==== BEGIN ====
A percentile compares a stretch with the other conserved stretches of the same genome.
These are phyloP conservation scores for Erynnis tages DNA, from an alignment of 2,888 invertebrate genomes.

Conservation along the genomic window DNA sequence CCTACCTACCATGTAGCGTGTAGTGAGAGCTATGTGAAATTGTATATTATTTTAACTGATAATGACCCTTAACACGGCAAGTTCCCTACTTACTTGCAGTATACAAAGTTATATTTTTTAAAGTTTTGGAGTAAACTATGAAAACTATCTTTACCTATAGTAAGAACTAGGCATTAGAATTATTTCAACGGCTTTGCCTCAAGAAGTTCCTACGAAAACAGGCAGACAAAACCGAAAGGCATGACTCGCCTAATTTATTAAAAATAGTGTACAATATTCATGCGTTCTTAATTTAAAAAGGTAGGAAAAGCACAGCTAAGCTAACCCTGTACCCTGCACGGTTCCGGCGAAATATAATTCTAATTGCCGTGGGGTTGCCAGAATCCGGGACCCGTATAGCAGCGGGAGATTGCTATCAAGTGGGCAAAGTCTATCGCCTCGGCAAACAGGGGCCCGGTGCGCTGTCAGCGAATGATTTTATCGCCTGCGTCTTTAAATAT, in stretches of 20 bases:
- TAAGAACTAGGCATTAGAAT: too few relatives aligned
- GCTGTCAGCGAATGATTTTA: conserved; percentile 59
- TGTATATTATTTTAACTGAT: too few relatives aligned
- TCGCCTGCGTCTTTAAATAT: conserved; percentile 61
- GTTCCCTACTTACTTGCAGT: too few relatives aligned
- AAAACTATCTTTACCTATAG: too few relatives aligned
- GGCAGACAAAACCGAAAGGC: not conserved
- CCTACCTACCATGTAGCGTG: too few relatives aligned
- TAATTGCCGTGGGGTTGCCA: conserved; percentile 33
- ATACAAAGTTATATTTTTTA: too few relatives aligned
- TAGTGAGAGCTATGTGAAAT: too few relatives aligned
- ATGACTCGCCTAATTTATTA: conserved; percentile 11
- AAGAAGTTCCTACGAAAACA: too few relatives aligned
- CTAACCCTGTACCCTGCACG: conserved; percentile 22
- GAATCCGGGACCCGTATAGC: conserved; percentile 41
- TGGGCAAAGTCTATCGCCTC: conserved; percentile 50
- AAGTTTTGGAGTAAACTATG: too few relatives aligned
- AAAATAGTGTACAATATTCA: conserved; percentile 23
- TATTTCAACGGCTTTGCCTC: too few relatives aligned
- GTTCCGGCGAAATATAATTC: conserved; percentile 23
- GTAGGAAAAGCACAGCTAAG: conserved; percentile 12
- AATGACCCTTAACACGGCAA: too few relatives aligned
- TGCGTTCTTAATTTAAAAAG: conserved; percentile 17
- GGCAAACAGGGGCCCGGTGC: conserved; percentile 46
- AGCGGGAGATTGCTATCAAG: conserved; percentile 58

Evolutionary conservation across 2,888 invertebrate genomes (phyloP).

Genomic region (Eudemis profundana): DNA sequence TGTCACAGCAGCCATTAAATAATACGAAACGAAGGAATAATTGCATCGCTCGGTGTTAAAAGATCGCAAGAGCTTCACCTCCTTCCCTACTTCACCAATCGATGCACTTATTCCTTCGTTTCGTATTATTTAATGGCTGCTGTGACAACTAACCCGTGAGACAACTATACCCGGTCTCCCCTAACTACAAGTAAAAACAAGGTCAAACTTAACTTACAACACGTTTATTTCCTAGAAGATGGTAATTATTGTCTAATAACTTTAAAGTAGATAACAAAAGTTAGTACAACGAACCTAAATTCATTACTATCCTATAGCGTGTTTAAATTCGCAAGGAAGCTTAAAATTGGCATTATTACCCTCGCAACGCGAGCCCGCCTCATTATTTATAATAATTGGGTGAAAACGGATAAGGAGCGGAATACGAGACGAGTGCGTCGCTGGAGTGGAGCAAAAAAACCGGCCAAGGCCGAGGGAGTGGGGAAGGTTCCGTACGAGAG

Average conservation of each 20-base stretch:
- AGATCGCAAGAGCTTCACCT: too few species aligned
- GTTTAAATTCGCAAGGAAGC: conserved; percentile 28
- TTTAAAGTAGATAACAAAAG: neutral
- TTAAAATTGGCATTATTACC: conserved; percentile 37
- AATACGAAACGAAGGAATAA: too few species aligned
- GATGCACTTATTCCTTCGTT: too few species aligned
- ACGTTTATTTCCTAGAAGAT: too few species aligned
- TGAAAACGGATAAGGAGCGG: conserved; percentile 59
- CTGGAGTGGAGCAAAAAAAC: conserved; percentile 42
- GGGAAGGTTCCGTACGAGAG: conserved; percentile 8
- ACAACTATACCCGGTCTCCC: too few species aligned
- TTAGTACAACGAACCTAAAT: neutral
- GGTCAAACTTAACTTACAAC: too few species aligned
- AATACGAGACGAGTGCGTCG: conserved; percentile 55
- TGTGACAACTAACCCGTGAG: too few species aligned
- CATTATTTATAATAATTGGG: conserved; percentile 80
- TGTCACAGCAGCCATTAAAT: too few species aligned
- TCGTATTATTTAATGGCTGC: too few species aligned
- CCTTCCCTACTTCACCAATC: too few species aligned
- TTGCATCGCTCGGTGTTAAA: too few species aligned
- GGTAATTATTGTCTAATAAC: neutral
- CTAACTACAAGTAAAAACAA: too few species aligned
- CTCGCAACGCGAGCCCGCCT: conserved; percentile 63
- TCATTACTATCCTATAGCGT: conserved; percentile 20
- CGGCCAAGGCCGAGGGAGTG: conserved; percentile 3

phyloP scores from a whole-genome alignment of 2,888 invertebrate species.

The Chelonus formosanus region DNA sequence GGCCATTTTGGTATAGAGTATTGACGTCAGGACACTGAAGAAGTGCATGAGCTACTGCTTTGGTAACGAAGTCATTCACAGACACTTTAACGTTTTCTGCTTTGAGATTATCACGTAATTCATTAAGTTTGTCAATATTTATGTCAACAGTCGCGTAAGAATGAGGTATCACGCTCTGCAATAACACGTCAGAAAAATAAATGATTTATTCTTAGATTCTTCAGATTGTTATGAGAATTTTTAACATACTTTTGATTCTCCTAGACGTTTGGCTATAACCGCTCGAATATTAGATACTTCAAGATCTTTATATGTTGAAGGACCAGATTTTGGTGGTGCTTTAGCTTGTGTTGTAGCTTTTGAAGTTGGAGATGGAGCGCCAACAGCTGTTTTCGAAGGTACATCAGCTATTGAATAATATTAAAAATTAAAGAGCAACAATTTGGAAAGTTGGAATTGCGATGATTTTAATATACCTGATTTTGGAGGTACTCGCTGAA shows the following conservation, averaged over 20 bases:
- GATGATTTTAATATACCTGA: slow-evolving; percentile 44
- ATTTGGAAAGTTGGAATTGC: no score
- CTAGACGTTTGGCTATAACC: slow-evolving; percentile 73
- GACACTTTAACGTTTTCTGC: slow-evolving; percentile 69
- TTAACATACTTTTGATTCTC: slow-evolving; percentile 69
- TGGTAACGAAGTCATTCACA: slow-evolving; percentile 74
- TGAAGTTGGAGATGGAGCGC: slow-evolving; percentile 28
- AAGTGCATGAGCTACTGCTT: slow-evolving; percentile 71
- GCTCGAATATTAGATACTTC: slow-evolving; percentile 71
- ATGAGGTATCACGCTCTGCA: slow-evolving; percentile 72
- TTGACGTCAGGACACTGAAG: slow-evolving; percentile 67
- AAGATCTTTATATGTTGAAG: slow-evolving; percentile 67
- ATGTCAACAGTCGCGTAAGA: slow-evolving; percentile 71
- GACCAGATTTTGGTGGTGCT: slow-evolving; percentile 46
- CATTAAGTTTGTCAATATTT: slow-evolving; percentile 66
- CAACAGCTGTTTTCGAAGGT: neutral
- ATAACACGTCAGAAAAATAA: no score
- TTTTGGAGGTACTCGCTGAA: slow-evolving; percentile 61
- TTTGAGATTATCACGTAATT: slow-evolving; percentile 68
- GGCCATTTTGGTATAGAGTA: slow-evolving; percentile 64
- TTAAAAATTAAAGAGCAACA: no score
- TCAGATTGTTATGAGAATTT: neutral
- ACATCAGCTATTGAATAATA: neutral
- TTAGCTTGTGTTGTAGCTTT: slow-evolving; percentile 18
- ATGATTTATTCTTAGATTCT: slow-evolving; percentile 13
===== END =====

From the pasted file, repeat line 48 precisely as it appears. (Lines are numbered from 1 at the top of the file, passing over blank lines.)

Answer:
- TGTCACAGCAGCCATTAAAT: too few species aligned